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Given $G$ a group and $K$ a normal subgroup, the map $f: G \to G/K$ is a surjective group homomorphism with kernel $K$.

Here is my attempt.

Given $aK \in G/K$, $f(a) = aK$, so $f$ is surjective. Given $a,b \in G$, we have \begin{align*} f(ab) = (ab)K = aK bK = f(a) f(b), \end{align*} which is a well-defined multiplication of cosets since $K$ is normal. Finally, we have: \begin{align*} a \in \mathrm{ker}(f) \iff f(a) = eK = K \iff aK = K \iff a \in K. \end{align*}

How does this look? The only thing I am not completely sure about is the proof for the kernel. I'm not completely certain that every step I wrote down, specifically the last one, is reversible.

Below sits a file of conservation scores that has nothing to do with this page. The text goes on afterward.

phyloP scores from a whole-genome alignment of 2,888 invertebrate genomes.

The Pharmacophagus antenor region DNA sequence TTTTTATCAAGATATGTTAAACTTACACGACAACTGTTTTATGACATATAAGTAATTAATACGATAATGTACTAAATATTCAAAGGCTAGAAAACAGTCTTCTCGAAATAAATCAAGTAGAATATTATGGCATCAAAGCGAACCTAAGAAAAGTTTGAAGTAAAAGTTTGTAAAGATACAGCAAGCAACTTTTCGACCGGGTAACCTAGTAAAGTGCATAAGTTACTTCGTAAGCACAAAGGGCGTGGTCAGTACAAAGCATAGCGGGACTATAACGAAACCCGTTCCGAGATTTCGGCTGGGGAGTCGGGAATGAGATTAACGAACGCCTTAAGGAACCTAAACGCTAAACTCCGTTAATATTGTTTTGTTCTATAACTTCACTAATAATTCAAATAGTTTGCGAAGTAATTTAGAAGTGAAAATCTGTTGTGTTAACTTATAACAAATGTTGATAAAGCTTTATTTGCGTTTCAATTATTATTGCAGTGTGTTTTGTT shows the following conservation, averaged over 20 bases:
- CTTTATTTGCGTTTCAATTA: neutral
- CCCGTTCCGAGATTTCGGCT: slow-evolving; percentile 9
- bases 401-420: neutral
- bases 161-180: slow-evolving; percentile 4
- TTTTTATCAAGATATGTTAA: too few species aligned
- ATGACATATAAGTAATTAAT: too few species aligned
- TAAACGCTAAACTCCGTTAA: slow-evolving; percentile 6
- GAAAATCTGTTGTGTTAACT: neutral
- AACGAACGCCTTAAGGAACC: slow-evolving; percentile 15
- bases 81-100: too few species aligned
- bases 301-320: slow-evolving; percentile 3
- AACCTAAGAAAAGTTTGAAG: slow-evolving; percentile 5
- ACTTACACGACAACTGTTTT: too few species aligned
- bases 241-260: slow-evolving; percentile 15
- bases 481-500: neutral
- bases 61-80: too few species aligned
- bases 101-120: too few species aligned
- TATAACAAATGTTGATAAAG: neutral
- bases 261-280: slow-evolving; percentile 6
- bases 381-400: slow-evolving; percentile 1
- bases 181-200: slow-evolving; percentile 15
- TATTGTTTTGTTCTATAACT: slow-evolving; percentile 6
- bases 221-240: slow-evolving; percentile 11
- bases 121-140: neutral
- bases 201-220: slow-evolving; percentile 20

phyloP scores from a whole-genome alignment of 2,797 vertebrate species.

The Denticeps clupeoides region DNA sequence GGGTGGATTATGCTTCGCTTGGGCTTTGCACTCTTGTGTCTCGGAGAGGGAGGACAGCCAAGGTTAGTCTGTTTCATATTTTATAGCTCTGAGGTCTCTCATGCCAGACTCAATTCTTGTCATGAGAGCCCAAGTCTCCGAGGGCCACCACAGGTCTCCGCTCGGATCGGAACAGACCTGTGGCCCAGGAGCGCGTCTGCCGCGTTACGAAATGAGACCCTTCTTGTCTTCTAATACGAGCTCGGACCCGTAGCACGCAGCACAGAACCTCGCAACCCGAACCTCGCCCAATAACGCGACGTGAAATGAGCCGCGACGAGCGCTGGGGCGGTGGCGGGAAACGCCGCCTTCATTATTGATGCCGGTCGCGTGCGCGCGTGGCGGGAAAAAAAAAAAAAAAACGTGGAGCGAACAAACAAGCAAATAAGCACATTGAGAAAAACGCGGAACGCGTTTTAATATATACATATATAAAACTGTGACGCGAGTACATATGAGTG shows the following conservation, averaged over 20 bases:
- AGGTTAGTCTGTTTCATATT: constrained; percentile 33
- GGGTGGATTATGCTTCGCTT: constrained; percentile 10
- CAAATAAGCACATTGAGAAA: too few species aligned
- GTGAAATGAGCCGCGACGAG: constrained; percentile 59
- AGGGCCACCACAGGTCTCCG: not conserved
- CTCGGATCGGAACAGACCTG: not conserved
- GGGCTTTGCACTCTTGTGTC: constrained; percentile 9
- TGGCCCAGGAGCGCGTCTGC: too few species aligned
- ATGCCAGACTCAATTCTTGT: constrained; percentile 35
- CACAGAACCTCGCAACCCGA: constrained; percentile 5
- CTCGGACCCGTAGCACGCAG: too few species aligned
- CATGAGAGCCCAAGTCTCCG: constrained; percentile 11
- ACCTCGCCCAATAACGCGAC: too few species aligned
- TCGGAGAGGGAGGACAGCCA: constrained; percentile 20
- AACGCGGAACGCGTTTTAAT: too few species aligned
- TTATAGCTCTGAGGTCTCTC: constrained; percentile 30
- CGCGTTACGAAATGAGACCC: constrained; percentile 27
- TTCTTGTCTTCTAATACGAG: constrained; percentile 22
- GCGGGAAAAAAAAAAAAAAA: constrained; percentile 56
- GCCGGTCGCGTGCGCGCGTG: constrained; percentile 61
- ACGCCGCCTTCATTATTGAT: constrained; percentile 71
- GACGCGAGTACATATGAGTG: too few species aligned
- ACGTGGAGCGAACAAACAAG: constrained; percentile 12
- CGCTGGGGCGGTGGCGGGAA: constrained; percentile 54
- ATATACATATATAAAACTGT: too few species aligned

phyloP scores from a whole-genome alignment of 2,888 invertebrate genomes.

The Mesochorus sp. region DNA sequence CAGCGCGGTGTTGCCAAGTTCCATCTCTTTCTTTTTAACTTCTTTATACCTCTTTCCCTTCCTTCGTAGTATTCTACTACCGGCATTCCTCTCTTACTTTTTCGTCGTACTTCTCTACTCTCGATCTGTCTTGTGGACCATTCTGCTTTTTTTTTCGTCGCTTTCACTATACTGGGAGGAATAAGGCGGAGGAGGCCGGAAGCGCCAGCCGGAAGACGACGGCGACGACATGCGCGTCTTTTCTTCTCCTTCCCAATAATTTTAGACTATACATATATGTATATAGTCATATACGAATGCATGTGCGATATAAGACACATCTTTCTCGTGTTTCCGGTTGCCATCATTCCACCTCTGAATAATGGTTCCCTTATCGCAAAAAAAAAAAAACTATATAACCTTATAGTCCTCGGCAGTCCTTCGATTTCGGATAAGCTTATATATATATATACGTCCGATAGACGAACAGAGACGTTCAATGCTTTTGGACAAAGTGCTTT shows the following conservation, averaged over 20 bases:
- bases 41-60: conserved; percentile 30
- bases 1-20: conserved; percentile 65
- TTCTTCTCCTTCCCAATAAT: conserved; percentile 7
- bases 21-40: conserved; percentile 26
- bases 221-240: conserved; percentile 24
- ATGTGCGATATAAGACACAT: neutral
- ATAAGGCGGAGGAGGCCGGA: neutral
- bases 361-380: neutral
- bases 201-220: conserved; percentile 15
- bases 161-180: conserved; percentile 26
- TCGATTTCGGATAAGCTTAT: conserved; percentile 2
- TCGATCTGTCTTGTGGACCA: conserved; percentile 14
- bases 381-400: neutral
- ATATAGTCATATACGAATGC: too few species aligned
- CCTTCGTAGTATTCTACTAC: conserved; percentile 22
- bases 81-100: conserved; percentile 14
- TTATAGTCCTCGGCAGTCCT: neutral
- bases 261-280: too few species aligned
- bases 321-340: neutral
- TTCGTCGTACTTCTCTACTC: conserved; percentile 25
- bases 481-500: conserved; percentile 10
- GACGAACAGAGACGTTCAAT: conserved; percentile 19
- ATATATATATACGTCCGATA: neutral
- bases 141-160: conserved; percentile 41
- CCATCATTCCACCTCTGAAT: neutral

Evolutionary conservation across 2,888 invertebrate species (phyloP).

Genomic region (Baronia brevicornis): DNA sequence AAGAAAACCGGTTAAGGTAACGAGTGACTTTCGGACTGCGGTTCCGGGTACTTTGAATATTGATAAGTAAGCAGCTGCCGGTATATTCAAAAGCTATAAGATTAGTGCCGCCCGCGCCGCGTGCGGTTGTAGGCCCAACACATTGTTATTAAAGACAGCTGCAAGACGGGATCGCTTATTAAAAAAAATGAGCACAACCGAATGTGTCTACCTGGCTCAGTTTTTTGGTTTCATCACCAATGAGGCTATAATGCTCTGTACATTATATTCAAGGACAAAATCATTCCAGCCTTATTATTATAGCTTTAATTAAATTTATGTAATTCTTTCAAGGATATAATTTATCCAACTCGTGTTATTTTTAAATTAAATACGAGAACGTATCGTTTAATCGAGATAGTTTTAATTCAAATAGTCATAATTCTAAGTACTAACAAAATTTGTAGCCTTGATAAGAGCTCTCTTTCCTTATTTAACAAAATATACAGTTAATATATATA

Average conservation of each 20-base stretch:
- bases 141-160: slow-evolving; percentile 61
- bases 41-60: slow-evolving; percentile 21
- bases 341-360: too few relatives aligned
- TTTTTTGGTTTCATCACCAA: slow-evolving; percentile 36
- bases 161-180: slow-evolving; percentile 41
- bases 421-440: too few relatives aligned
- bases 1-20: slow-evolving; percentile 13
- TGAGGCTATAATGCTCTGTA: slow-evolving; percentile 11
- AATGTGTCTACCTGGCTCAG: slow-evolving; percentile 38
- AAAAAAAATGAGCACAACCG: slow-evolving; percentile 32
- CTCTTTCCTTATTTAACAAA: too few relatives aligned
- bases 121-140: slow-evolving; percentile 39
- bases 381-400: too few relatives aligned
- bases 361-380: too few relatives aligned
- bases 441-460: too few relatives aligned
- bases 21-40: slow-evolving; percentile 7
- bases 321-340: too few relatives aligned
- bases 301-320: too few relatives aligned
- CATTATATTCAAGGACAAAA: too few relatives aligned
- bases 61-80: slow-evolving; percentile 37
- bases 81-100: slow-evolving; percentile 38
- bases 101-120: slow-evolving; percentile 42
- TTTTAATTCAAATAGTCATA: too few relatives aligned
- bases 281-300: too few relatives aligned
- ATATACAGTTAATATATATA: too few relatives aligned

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    $\begingroup$ It's perfect. However, if you are uncertain, just try to separately prove the two implications. $\endgroup$
    – Berci
    Apr 12, 2021 at 17:37

1 Answer 1

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Your proof is correct.

Concerning your doubts: If $a \in K$, then $ag \in K$ for every $g \in K$ since $K$ is a subgroup. If $aK = K$ then $a = a e \in K$ since $e \in K$.

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